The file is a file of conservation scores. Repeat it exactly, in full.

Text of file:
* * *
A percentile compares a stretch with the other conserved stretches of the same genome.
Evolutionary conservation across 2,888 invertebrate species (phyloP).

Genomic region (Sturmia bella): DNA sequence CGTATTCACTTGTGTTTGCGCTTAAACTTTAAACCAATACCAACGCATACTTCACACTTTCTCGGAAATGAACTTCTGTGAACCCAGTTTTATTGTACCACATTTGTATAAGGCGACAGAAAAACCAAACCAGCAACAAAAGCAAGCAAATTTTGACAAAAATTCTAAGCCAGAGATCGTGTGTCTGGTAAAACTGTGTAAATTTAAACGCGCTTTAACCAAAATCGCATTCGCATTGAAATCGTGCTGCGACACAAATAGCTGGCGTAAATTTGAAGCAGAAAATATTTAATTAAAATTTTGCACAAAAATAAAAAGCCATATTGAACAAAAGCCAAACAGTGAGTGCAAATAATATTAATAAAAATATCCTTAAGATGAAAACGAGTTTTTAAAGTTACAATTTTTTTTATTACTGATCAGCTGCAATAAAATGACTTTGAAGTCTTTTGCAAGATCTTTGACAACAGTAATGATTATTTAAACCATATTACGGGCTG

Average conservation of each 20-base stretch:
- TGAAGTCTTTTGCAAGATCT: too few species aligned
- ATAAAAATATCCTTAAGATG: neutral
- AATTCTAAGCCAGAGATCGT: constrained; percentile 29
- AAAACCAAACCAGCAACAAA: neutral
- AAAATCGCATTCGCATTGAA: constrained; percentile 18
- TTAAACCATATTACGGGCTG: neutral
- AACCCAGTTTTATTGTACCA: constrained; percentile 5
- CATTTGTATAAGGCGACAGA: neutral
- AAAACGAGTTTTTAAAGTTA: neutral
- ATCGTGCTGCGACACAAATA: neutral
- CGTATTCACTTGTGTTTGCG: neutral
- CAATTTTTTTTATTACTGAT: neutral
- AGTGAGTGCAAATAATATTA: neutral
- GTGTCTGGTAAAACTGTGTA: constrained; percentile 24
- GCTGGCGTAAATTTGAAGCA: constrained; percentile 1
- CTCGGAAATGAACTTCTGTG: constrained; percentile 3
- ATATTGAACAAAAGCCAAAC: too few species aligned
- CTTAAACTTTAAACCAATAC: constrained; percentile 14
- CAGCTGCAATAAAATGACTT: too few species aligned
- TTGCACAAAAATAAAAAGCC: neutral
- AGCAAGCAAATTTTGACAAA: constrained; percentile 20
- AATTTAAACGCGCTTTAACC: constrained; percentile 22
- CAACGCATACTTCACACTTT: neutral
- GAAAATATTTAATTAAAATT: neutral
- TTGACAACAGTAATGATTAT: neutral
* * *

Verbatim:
A percentile compares a stretch with the other conserved stretches of the same genome.
Evolutionary conservation across 2,888 invertebrate species (phyloP).

Genomic region (Sturmia bella): DNA sequence CGTATTCACTTGTGTTTGCGCTTAAACTTTAAACCAATACCAACGCATACTTCACACTTTCTCGGAAATGAACTTCTGTGAACCCAGTTTTATTGTACCACATTTGTATAAGGCGACAGAAAAACCAAACCAGCAACAAAAGCAAGCAAATTTTGACAAAAATTCTAAGCCAGAGATCGTGTGTCTGGTAAAACTGTGTAAATTTAAACGCGCTTTAACCAAAATCGCATTCGCATTGAAATCGTGCTGCGACACAAATAGCTGGCGTAAATTTGAAGCAGAAAATATTTAATTAAAATTTTGCACAAAAATAAAAAGCCATATTGAACAAAAGCCAAACAGTGAGTGCAAATAATATTAATAAAAATATCCTTAAGATGAAAACGAGTTTTTAAAGTTACAATTTTTTTTATTACTGATCAGCTGCAATAAAATGACTTTGAAGTCTTTTGCAAGATCTTTGACAACAGTAATGATTATTTAAACCATATTACGGGCTG

Average conservation of each 20-base stretch:
- TGAAGTCTTTTGCAAGATCT: too few species aligned
- ATAAAAATATCCTTAAGATG: neutral
- AATTCTAAGCCAGAGATCGT: constrained; percentile 29
- AAAACCAAACCAGCAACAAA: neutral
- AAAATCGCATTCGCATTGAA: constrained; percentile 18
- TTAAACCATATTACGGGCTG: neutral
- AACCCAGTTTTATTGTACCA: constrained; percentile 5
- CATTTGTATAAGGCGACAGA: neutral
- AAAACGAGTTTTTAAAGTTA: neutral
- ATCGTGCTGCGACACAAATA: neutral
- CGTATTCACTTGTGTTTGCG: neutral
- CAATTTTTTTTATTACTGAT: neutral
- AGTGAGTGCAAATAATATTA: neutral
- GTGTCTGGTAAAACTGTGTA: constrained; percentile 24
- GCTGGCGTAAATTTGAAGCA: constrained; percentile 1
- CTCGGAAATGAACTTCTGTG: constrained; percentile 3
- ATATTGAACAAAAGCCAAAC: too few species aligned
- CTTAAACTTTAAACCAATAC: constrained; percentile 14
- CAGCTGCAATAAAATGACTT: too few species aligned
- TTGCACAAAAATAAAAAGCC: neutral
- AGCAAGCAAATTTTGACAAA: constrained; percentile 20
- AATTTAAACGCGCTTTAACC: constrained; percentile 22
- CAACGCATACTTCACACTTT: neutral
- GAAAATATTTAATTAAAATT: neutral
- TTGACAACAGTAATGATTAT: neutral